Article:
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Mel Berman still reeling 'em in on the radio

TAMPA — As sure as the tide ebbs and flows, if you tune into 970-AM WFLA on a Saturday morning, you will hear the golden voice of Mel Berman talking about fishing.

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"I've been pretty consistent," said Berman, known to his legion of listeners as "Captain Mel." "And I do have my regulars."

But while his loyal fans know Berman as one of the pioneers of the local fishing scene, he was a journeyman broadcaster long before he picked up a fishing rod. Over the course of his five decades in broadcasting, Captain Mel has been everything from an all-night rock 'n' roll disc jockey to a daytime talk-radio host.

Witness to history

Berman, 81, grew up in Philadelphia, served in the Navy, then began his career as a journalist, ending up as a beat reporter for Metromedia in New York City.

"One of my first assignments was to cover the United Nations," he said. "It was just an amazing time … a lot happening on the world stage."

Berman interviewed John F. Kennedy before he was president; Adlai Stevenson, former ambassador to the United Nations; Jawaharlal Nehru, the longest serving prime minister of India; and Eleanor Roosevelt, First Lady of the United States from 1933 to 1945.

"I didn't realize at the time, but I was seeing history being made right before my eyes," said Berman, who was part of a reporting team that won a Peabody Award, which recognizes distinguished achievement and meritorious public service by television and radio stations.

From Sinatra to Elvis

Berman also spent some time spinning discs. He was one of the first "Top 40" disc jockeys in the United States at WHB in Kansas City, and later was one of the original "Good Guys" at WMCA in New York City.

"Back then, everybody was playing Tony Bennett and Frank Sinatra," he said. "If you played anything else, you were really going out on a limb."

But Berman was not afraid to rock the boat. On his all-night radio show, he liked to play this new thing called rock 'n' roll.

"Elvis, Chuck Berry, I played it all," he said. "It may seem funny now, but back then it was really pretty controversial."

Afterward, Berman branched out, experimenting with everything from documentary broadcasts to a new listener-interactive format called talk radio.

"It was something that I would come back to with the Captain Mel Show," he said. "After all, it is the listeners that have made my show successful."

The grouper digger

In 1969, Berman's career brought him to the bay area, thus fulfilling his lifelong dream of moving to Florida. He had done quite a bit of fishing off the coast of New Jersey, catching his share of bluefish, striped bass and tuna, but he longed to pursue more exotic species.

So he bought a boat — a 25-foot inboard diesel — and started heading out to deep water.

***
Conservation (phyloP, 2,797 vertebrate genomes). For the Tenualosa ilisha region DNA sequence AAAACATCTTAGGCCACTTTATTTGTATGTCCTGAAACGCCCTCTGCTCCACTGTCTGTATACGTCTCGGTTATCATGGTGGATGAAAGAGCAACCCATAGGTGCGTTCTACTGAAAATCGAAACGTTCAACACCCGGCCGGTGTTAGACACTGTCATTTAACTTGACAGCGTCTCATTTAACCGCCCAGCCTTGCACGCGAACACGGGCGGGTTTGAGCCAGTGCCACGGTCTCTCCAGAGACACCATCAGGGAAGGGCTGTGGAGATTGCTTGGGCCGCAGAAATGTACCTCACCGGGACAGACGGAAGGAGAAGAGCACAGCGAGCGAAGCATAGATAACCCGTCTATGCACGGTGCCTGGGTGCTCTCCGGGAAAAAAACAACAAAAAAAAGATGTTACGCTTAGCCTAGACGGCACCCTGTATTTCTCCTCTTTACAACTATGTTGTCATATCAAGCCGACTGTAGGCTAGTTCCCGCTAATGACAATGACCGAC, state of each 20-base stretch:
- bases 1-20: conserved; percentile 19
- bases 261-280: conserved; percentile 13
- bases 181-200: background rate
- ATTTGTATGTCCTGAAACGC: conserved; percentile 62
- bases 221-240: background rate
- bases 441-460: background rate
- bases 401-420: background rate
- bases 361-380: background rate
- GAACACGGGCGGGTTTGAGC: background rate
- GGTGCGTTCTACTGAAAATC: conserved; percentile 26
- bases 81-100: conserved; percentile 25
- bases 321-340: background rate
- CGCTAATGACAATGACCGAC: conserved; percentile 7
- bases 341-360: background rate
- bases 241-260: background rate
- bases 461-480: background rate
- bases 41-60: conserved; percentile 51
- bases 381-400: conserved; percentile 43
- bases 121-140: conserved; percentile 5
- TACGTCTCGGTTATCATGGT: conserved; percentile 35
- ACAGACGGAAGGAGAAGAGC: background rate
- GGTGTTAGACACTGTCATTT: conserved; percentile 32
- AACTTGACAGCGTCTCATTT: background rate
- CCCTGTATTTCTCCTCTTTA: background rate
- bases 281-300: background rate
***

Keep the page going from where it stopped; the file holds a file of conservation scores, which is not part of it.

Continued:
"I loved going after grouper, snapper, amberjack, tuna, whatever was biting," he said. "Back then, the fishing was spectacular."

After a decade of fishing with family and friends, Berman got his U.S. Coast Guard-issued captain's license.

"Back in the '70s getting a license wasn't easy," he said. "I remember for the first part of the test, the rules of the road, we had about 40 people there. But by the second part, there were only three of us left."

The golden voice

Over the years, Berman met hundreds of anglers who enjoyed talking about fishing as much as they did actually catching fish.

So he decided to start what amounts to a weekly "town hall" of fishing.

"I wanted to do something where people could share their stories … talk about what they caught," he said. "The response, right from the beginning, was very strong."

In the decades that followed, Berman became a voice not only for the sport, but also a champion of conservation. He has never been afraid to take on controversial subjects, and he has paid the price.

"It is no secret that I do not like longlines," he said. "I think they are too efficient, and destructive in terms of bycatch, and I have let my feelings be known."

During the early 1990s, Berman also spoke out against about the inshore gill net fishery.

"I remember coming back from one fishing trip and halfway home the axle on my trailer collapsed," he said. "Somebody had sawed through it with hacksaw."

Full speed ahead

Next year, Berman's show, which airs from 6 to 9 a.m. every Saturday, will celebrate its 25th year on the radio.

Berman feels as though he is in good health and looks forward to the future.

"I still go to the gym three days a week," he said. "My body may have slowed down a bit, but my voice hasn't changed."

Berman still tries to fish a couple of days a week. Research, he said, is still the best part of his job.

"We have it made living here in Florida," he said. "I feel lucky to be able to have done this as long as I have. Hopefully, I'll keep doing it for many years to come."

Mel Berman still reeling 'em in on the radio 04/02/09 [Last modified: Thursday, April 2, 2009 4:30am]
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